The Real Health Benefits Of Epsom Salts

Epsom salt is a common remedy for alleviating constipation, sore muscles, and body aches. According to Mayo Clinic, it can be used topically, ingested, or added to bathwater. "In an Epsom salt bath, the magnesium ions are released in the water, which may help the body use up glucose and lactic acid, and may provide some relief from soreness, inflammation, and muscle cramps," explained wellness coach David Chesworth in an interview with Real Simple.

This natural remedy takes its name from a saline spring in Epsom, England. Back in the 17th century, it was used for its laxative effects, according to Apartment Therapy. Over the years, people realized that it may also relieve gout symptoms and other aches. Some say that Epsom salt can exfoliate the skin, reduce bloating, and improve sleep, but there's a lack of clinical data to prove these claims are scientifically accurate. "When you really look at the research and the studies that are out there, there isn't anything overwhelming saying that it's really effective," Dr. Bret C. Jacobs, assistant professor of orthopedic surgery at NYU Langone Medical Center, told Health. 

While Epsom salt seems to have its benefits for physical health, experts suggest it may provide mental health benefits as well. 

Epsom salt for relaxation and mental health

One of the main benefits of Epsom salt lies in its ability to relax the mind and body. This compound may relieve stress and anxiety, ward off depression, and soothe sore muscles, notes the Cleveland Clinic. Magnesium sulfate, the active compound in Epsom salt, consists of magnesium, sulfur, and oxygen, according to Healthline.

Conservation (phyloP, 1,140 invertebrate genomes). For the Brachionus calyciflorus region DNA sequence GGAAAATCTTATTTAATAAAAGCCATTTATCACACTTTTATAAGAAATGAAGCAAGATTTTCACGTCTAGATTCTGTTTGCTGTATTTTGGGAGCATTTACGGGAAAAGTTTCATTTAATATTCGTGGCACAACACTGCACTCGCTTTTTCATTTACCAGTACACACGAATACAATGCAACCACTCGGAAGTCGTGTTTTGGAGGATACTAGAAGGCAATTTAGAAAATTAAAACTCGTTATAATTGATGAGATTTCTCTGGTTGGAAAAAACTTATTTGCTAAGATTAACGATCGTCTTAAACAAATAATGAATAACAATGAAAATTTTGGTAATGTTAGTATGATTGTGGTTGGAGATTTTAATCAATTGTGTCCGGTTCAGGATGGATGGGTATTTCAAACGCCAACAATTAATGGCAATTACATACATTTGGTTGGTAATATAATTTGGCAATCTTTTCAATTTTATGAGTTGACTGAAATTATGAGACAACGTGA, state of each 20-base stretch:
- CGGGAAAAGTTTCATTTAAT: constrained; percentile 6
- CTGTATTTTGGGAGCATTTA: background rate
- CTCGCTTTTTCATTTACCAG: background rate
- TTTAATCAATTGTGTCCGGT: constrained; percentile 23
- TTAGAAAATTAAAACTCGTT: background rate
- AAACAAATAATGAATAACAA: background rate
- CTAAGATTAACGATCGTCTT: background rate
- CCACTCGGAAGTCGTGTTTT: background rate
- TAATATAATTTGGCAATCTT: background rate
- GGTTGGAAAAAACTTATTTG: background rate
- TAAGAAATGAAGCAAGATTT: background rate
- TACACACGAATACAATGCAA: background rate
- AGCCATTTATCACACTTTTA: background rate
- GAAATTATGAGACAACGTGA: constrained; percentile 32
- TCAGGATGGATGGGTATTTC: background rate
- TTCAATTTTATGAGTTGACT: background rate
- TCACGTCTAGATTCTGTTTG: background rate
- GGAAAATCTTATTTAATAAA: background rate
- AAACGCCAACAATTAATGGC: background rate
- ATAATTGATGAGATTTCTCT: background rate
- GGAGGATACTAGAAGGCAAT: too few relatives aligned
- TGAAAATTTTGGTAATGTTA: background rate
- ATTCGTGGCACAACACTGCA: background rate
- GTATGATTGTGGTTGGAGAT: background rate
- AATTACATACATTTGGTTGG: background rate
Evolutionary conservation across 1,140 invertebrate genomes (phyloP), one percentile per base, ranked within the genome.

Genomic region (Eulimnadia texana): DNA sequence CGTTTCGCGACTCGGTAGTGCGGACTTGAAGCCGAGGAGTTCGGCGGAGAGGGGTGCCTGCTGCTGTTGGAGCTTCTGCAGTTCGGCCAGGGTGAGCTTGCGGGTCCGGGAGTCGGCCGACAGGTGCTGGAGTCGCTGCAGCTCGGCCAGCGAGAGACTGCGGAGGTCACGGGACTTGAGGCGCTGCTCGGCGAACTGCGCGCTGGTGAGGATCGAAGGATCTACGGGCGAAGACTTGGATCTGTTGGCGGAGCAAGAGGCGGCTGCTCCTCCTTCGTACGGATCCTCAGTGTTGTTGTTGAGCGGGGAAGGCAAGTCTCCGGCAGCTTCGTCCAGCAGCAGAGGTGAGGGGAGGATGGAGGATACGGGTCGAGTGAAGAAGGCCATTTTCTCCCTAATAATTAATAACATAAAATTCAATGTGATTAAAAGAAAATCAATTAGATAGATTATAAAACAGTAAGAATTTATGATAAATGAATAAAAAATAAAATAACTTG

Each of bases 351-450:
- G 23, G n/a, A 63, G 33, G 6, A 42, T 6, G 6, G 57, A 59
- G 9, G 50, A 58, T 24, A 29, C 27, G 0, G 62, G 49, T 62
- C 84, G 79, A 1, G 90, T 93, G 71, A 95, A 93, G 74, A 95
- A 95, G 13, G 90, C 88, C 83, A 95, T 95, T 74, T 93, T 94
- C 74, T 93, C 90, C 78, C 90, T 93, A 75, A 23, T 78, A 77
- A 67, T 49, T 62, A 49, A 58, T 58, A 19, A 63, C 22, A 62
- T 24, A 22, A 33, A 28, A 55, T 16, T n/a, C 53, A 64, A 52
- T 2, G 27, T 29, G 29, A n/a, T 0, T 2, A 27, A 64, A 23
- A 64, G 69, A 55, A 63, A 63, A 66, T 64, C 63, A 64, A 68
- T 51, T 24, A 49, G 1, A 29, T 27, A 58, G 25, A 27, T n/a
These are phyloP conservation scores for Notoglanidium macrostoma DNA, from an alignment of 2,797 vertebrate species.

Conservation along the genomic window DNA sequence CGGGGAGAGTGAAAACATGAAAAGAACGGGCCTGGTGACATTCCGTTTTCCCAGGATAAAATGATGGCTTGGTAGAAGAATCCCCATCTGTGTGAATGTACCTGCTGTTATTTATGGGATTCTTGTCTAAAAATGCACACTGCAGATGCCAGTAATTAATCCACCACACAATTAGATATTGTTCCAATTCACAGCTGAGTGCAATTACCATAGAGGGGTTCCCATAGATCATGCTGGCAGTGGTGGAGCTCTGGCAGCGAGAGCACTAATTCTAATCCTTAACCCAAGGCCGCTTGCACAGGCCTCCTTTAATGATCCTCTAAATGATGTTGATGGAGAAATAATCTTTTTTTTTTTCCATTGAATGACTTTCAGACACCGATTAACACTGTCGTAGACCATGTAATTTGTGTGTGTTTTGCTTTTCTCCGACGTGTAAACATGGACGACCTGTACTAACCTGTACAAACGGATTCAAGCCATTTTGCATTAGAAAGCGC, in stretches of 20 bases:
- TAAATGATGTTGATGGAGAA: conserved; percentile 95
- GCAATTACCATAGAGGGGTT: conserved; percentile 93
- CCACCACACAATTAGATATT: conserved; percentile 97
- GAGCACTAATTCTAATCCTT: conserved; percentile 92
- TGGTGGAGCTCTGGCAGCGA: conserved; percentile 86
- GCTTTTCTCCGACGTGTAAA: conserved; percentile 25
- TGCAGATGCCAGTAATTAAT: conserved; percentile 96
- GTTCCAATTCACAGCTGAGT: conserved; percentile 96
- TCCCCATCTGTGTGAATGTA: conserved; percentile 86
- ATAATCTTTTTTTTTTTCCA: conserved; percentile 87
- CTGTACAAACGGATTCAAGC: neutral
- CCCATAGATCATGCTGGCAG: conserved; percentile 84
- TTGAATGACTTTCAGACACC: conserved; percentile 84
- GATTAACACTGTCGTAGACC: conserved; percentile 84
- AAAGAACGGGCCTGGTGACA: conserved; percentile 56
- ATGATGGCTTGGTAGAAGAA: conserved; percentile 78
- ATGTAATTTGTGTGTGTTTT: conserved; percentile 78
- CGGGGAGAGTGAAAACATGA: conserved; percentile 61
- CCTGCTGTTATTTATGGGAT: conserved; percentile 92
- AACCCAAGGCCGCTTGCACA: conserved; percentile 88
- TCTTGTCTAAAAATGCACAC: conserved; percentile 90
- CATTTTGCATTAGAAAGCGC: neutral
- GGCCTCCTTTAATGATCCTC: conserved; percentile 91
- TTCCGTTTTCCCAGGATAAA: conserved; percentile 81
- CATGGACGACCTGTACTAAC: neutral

Magnesium, an essential mineral, may improve your body's ability to cope with stress and create neurotransmitters that support mental wellbeing. Low levels of this nutrient can contribute to depression, fatigue, irritability, insomnia, and memory problems, says James Greenblatt, chief medical officer at Walden Behavioral Care in Waltham and assistant clinical professor of psychiatry at Tufts University and Dartmouth College (via Integrative Medicine for Mental Health). Based on this information, it's fair to assume that magnesium sulfate has similar benefits. 

All in all, Epsom salt baths may help relieve stress and some health professionals swear by magnesium sulfate for relaxation and stress reduction. "In a warm bath, our vessels in our skin dilate and allow for enhanced absorption of magnesium salts throughout the skin. It is a little-known fact that magnesium is much better absorbed transdermally rather than through the GI tract," dermatologist Dendy Engelman told Byrdie.  

Epsom salt may help alleviate constipation

Another common way Epsom salt is used is to alleviate constipation. Due to its magnesium sulfate content, it can have a laxative effect, as it draws water into the bowels and stimulates peristalsis or the muscle contractions that move food through the digestive tract. Generally, it's recommended to mix 2 to 6 teaspoons of Epsom salt into a glass of water and drink it immediately, according to the National Institutes of Health. However, always check the label of your Epsom salt packaging to ensure it's safe for consumption. Some Epsom salt products also include ingredients like essential oils that are not meant to be consumed, but used in a bath only.

It's important to note that most of the benefits of Epsom salt are purely anecdotal (via Healthline). As far as constipation goes, there are safer ways to address this problem and keep your digestive system healthy. "The most important thing is to get to the root cause of your constipation and support your gut health in a natural and safe way," Robin Rose, board-certified specialist in gastroenterology and internal medicine, told Real Simple. The ongoing use of Epsom salt as a laxative can negatively impact electrolyte balance and cause kidney damage.